A key area of discussion in recent years in the visual arts in NZ has been around ‘relational practice’. One way to understand this is that relational just means an emphasis is placed on the viewer of the work of art as the key to activating the work. The artist then is on an equal plane as the viewer, the artist is there to facilitate participation in the artwork, and importantly the artist doesn’t know more than the view. The viewer has a bit more power in this respect. Unfortunately Kendall L. Walton didn’t relate his work to the recent approaches in the visual arts that articulate a participatory involvement of viewers and the arguments that have arisen around this.
Kendall mentioned another contemporary method of understanding a work of art, though did not outline his negative response to it in relation to his ideas of the reader. He stated that thinkers have moved from locating the meaning or true experience of the work of art from the intention of the creator to having the meaning/experience/mobility imbedded in the work itself. The work perpetuates an experience of it that doesn’t rely on the subjectivity of the author or reader.
To illustrate the problem I can identify in the limitations to an aesthetic navigation of poetry through the reader alone, that seemed present in his paper, I will tell you something about ‘ejaculation’.
And what place does ejaculation have in this I hear you ask. Well, writer and Anglican priest, George Herbert, (April 3, 1593 – March 1, 1633), related his verse to a process of ejaculation, which in the ecclesiastical sense, suggests that the believer is the conduit for the word of God. Ejaculations were pure inspirations, rather than representations of inspirations. In a nutshell it removed human involvement, specifically the writer, from the sophisticated inspired verse.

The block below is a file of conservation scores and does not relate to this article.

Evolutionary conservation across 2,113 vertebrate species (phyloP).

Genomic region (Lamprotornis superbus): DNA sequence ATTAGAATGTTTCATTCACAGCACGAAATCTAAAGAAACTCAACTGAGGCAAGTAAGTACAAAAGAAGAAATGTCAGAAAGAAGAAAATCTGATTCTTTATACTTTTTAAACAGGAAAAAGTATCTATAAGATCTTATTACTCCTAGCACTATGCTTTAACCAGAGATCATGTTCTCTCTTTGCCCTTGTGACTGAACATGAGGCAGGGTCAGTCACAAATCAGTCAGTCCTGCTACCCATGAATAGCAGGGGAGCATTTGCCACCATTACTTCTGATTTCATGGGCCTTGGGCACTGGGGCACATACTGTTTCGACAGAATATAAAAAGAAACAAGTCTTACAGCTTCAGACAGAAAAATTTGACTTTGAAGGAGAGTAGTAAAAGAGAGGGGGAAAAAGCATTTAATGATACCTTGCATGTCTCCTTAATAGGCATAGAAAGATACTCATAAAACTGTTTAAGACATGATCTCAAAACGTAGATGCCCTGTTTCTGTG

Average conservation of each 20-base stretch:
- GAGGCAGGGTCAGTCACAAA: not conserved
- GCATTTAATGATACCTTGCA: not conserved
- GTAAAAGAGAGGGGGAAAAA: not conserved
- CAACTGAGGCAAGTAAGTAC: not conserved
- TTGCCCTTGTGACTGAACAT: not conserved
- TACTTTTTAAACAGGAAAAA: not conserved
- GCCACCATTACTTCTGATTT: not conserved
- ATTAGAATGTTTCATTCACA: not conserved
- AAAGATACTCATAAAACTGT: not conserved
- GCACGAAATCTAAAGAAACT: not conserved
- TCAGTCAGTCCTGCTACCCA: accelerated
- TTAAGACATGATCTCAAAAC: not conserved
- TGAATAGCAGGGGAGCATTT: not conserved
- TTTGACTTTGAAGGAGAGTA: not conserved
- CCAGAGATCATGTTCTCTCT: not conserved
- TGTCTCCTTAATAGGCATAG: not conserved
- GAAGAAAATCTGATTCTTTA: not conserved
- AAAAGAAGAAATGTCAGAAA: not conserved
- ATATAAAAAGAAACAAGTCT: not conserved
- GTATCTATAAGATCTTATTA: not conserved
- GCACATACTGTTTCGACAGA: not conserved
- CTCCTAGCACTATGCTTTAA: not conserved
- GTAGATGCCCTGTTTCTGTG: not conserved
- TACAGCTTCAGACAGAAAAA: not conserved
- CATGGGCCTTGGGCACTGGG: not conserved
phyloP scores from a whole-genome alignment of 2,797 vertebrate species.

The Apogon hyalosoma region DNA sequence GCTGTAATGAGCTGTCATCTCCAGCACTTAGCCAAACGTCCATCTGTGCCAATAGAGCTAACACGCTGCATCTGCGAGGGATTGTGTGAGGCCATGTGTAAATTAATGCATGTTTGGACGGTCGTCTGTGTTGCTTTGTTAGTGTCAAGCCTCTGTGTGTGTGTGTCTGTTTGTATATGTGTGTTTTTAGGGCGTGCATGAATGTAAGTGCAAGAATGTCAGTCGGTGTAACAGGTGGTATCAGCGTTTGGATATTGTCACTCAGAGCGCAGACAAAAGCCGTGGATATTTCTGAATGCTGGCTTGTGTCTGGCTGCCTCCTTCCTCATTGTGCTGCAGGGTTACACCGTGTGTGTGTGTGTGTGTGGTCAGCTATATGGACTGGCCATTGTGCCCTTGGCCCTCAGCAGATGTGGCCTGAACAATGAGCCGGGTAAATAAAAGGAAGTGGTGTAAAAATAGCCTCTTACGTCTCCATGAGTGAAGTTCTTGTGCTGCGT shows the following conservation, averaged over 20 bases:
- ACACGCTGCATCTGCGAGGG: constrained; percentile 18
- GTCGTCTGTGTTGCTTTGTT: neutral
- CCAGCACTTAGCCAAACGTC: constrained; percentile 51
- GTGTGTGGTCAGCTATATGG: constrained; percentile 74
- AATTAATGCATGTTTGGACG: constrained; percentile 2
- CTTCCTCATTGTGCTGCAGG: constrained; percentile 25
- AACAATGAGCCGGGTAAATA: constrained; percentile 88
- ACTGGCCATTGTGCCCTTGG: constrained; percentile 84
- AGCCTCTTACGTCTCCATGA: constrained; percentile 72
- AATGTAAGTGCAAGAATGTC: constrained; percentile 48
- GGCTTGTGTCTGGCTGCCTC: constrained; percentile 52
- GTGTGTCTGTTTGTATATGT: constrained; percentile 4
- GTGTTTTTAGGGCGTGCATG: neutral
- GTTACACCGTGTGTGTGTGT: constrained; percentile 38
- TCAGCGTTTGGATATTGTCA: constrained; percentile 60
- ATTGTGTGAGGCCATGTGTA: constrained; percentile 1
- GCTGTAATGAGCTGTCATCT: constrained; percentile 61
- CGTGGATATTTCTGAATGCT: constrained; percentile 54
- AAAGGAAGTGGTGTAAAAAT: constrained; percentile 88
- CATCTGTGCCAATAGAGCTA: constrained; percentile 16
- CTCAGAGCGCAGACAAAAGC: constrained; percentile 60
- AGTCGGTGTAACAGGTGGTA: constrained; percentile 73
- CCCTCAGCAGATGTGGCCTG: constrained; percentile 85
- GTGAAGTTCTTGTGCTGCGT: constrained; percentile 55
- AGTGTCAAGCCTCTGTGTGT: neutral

There are many interesting interpretations possible here, but back to Kendall. I thought there was some part of his argument that seemed to update the position of the writer-as-conduit of God to the more contemporary, reader-as-conduit of the poem.
What a weight of responsibility to put on the poor old reader! I mean I thought I was just reading a poem! I at least thought I’d be sharing the load with the writer! I realise God is dead and well the author died a little while ago too, but I thought that was just a way of weening ourselves off silly subjective reductions and veracious appetites for meaning – I thought we were broadening our appetite rather than slimming it down! I’m hungry for words but don’t leave me by myself, I need companionship, I need to feel like I’m in the company of others – God-dam all I’m asking for is a chance to socialise and be reminded that its out there for me at any time – even when I’m at home in my turtle PJ’s sipping a cup of muesli.
Well that’s my rant over, for now. Good on Anna Jackson for challenging his metaphor of the ‘speech writer’ in relation to the poet. I just wish Kendall had risen to the challenge and explicated his position more thoroughly in relation to broader fields of aesthetics.
Right, so the reason I bought this up was to talk about fiction and non-fiction in my writing. Basically I think me and the reader are in it together. Like any relationship (that may last or may necessarily be a fulfilling one-night-poetry-stand) you need to work at it and build up a rapport from the start. You need to establish certain limits and certain places where these limits, given the right context, can be exceeded or surprised.
The speaker of the poem can be imagined or be closer to my own voice and the reader or listener is capable of accepting either so long as they can verify what the speaker is doing there in the poem, and as importantly what they themselves are doing there in the poem. That’s what rapport is I guess.